Interview: Iron Maiden on their enduring appeal

Six: the number of the best
Six: the number of the best

18th February saw Iron Maiden triumph at the Brit Awards for the very first time in an incredible 33-year career. A public vote handed the band the Best British Live Act award, and fanbases don't come much more passionate or devoted than Maiden's.

Back in September 2006, Guitarist magazine's Rob Laing caught up with Iron Maiden's three-pronged guitar attack on the eve of the release of A Matter Of Life And Death, the band's 14th studio LP.

In the following interview, guitarists Dave Murray, Adrian Smith and Janick Gers share their thoughts on the band's incredible enduring appeal.

Why do you think you've stood the test of time?

Janick Gers: "We've had our highs and troughs but we've always done what we've believed in and liked. The circle of what's cool comes around, you can't let the tail wag the dog.

"We've just kept going and come out the other end. If you don't, you can end up as one of these bands that just jumps on trends, whether it's hairspray metal or grunge."

"We've always made our reputation as a band on the road." Dave Murray

Adrian Smith: "We played the songs we did in the early eighties on the last tour and because of the way we recorded them, they haven't really dated. You hear some of the music from that decade with a drum machine and you can date it to the year: a studio engineer can listen to it and know what drum machine it is!

"We've never overproduced our albums. It has always been about the playing and we've never hidden behind production so the music doesn't date, it just sounds like us."

Are you surprised that there hasn't been another big metal export from the UK since yourselves and Judas Priest?

AS: "Yes, but it's got a lot to do with timing. The eighties was the right time - a real springboard. There was Def Leppard as well, but they were more of a rock band, Saxon were great and they were doing well in America but I don't know what happened there as they never became really big.

"It's very much right place, right time, with the right management; there are a lot of things involved. Being a team really helps as a band; a lot of bands have a shelf life because they implode with internal problems. But I suppose it is strange that there hasn't been one since to take it to that higher level."

Live After Death is regarded as one of the best live documents ever made. How did you get such a great sound?

Dave Murray: "I was using 50-watt Marshall amps so it was basically a straight sound but I had this Pete Cornish pedalboard with an MXR Phase 90 and Distortion Plus. We're kind of going back to that kind of minimalism now. We've gone full circle to a more pure tone."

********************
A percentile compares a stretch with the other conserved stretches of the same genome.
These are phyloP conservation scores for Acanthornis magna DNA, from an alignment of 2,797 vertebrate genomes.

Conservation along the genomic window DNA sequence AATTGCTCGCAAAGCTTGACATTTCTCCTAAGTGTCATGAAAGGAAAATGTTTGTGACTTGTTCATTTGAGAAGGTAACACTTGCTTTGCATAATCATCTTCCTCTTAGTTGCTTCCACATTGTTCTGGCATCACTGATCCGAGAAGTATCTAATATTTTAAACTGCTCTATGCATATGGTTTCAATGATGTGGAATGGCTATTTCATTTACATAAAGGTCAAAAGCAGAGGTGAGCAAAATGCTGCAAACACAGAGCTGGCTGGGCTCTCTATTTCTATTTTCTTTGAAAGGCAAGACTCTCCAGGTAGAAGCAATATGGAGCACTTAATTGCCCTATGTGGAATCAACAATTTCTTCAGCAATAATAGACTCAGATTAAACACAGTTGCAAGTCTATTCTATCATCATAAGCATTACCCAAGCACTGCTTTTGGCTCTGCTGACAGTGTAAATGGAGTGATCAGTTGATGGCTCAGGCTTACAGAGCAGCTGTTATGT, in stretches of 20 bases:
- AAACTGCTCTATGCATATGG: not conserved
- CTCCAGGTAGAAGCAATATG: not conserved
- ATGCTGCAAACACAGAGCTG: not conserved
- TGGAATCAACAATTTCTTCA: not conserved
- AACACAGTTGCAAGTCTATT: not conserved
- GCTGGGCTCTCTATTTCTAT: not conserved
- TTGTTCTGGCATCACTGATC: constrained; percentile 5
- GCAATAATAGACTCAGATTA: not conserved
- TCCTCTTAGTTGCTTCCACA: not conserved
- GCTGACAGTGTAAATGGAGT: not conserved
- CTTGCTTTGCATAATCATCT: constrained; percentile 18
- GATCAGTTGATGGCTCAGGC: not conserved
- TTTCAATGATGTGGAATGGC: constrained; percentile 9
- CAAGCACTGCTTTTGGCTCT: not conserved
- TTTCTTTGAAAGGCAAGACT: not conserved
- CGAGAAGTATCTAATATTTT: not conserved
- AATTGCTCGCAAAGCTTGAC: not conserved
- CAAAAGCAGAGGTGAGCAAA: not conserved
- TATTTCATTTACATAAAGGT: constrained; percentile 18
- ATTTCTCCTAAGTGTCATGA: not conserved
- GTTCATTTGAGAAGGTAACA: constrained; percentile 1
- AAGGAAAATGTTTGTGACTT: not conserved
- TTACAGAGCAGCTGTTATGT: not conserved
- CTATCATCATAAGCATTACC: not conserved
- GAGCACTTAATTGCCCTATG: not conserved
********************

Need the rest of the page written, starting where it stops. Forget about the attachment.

AS: "When you listen to yourself live initially you can't stand it. You'll say, that doesn't sound like me! It can be a really painful experience. Most people seem to consider that album a high point but at the time I never really considered it as anything special. It was just us, warts 'n' all - we never did many overdubs on it.

"But I watched the Live After Death video before we did the Dance Of Death album, and I really enjoyed it. Sometimes when you're closely involved with something you can't really see it for what it is at the time. But I think it stands up quite well."

How do you find life on the road now compared with when you first joined the band?

DM: "When we were in our early twenties it was a piece of cake!"

AS: "At first, it was all quite new to me because I'd never toured properly. I'd played clubs and pubs in England, playing from a couple of hundred people to a man and his dog!

"In the band I was in before Maiden [Urchin], I was going to gigs on the bus with my guitar and a plastic bag with my wah pedal in it. To go from that to earning a wage every week, having a tour bus and playing in front of two to three thousand people, it was a huge novelty.

"But as Maiden got more popular, the touring became quite a grind. I probably appreciate life on the road more now because we don't tour as much. We usually do three or four months on the road and you can really focus on it and know you're not going to burn yourself out."

What's the most frequent Spinal Tap incident on the road?

AS: "We do refer to that film a lot - and if we have a little bit of trouble or take a wrong turning on the way to the stage, we'll shout Hello Cleveland!"

Where in the world can the most dedicated Maiden fans be found?

AS: "In the early years, it was always Manchester, Glasgow and Liverpool - those really hardworking areas where football and music meant a lot to people, because they didn't have a lot of prospects then.

"It's probably the same with South America nowadays, but then how do you explain us selling 100,000 tickets on a Scandinavian tour? But we've played extensively throughout the world over the last 30 years and built up a following the hard way, never relying on videos or hit singles. That kind of following for a band is particularly loyal…"

DM: "We've never got much radio play at all - we've always made our reputation as a band on the road."

JG: "It's also great to play to people who have never seen us live before - especially young people. That's what I really get a thrill out of because I remember seeing bands when I was a kid for the first time, and I really want to help recreate that experience for a whole new generation. If we do that, it makes the band stronger."

Now read 10 reasons why Iron Maiden deserved their Brit Award

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Chris Vinnicombe worked with us here on the MusicRadar team from the site's initial launch way back in 2007, and also contributed to Guitarist magazine as Features Editor until 2014, as well as Total Guitar magazine, amongst others. These days he can be found at Gibson Guitars, where he is editor-in-chief.